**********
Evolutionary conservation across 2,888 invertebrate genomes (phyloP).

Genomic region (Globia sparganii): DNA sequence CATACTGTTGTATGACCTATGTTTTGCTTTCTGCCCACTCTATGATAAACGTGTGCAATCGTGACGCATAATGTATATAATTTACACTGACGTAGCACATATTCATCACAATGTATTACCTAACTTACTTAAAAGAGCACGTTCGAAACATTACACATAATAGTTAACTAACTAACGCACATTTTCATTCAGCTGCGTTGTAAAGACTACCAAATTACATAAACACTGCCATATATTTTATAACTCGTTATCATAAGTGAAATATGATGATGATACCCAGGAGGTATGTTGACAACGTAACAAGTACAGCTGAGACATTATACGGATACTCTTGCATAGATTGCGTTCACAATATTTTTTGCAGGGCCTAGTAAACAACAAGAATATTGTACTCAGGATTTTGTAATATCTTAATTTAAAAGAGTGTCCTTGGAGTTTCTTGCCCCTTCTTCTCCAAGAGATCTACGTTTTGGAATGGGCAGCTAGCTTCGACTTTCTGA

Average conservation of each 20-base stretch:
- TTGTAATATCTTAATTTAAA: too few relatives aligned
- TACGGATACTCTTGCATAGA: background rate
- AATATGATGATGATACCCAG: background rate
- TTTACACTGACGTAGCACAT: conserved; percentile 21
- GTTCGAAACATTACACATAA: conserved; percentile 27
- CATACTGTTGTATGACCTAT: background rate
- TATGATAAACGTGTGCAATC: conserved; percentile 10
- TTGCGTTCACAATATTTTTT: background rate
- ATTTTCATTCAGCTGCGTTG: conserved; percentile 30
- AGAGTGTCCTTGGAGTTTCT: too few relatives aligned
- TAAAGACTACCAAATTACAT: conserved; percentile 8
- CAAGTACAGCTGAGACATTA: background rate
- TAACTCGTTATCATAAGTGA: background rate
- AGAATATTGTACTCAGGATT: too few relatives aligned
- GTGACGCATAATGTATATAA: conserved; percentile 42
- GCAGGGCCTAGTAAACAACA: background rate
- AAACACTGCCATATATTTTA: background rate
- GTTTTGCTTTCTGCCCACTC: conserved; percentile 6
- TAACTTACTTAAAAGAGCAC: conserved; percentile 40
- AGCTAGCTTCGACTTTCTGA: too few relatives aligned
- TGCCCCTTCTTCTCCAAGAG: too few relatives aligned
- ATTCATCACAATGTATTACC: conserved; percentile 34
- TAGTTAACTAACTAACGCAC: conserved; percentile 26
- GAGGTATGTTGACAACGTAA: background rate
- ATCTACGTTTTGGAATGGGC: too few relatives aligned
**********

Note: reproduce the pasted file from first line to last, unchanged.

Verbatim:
Evolutionary conservation across 2,888 invertebrate genomes (phyloP).

Genomic region (Globia sparganii): DNA sequence CATACTGTTGTATGACCTATGTTTTGCTTTCTGCCCACTCTATGATAAACGTGTGCAATCGTGACGCATAATGTATATAATTTACACTGACGTAGCACATATTCATCACAATGTATTACCTAACTTACTTAAAAGAGCACGTTCGAAACATTACACATAATAGTTAACTAACTAACGCACATTTTCATTCAGCTGCGTTGTAAAGACTACCAAATTACATAAACACTGCCATATATTTTATAACTCGTTATCATAAGTGAAATATGATGATGATACCCAGGAGGTATGTTGACAACGTAACAAGTACAGCTGAGACATTATACGGATACTCTTGCATAGATTGCGTTCACAATATTTTTTGCAGGGCCTAGTAAACAACAAGAATATTGTACTCAGGATTTTGTAATATCTTAATTTAAAAGAGTGTCCTTGGAGTTTCTTGCCCCTTCTTCTCCAAGAGATCTACGTTTTGGAATGGGCAGCTAGCTTCGACTTTCTGA

Average conservation of each 20-base stretch:
- TTGTAATATCTTAATTTAAA: too few relatives aligned
- TACGGATACTCTTGCATAGA: background rate
- AATATGATGATGATACCCAG: background rate
- TTTACACTGACGTAGCACAT: conserved; percentile 21
- GTTCGAAACATTACACATAA: conserved; percentile 27
- CATACTGTTGTATGACCTAT: background rate
- TATGATAAACGTGTGCAATC: conserved; percentile 10
- TTGCGTTCACAATATTTTTT: background rate
- ATTTTCATTCAGCTGCGTTG: conserved; percentile 30
- AGAGTGTCCTTGGAGTTTCT: too few relatives aligned
- TAAAGACTACCAAATTACAT: conserved; percentile 8
- CAAGTACAGCTGAGACATTA: background rate
- TAACTCGTTATCATAAGTGA: background rate
- AGAATATTGTACTCAGGATT: too few relatives aligned
- GTGACGCATAATGTATATAA: conserved; percentile 42
- GCAGGGCCTAGTAAACAACA: background rate
- AAACACTGCCATATATTTTA: background rate
- GTTTTGCTTTCTGCCCACTC: conserved; percentile 6
- TAACTTACTTAAAAGAGCAC: conserved; percentile 40
- AGCTAGCTTCGACTTTCTGA: too few relatives aligned
- TGCCCCTTCTTCTCCAAGAG: too few relatives aligned
- ATTCATCACAATGTATTACC: conserved; percentile 34
- TAGTTAACTAACTAACGCAC: conserved; percentile 26
- GAGGTATGTTGACAACGTAA: background rate
- ATCTACGTTTTGGAATGGGC: too few relatives aligned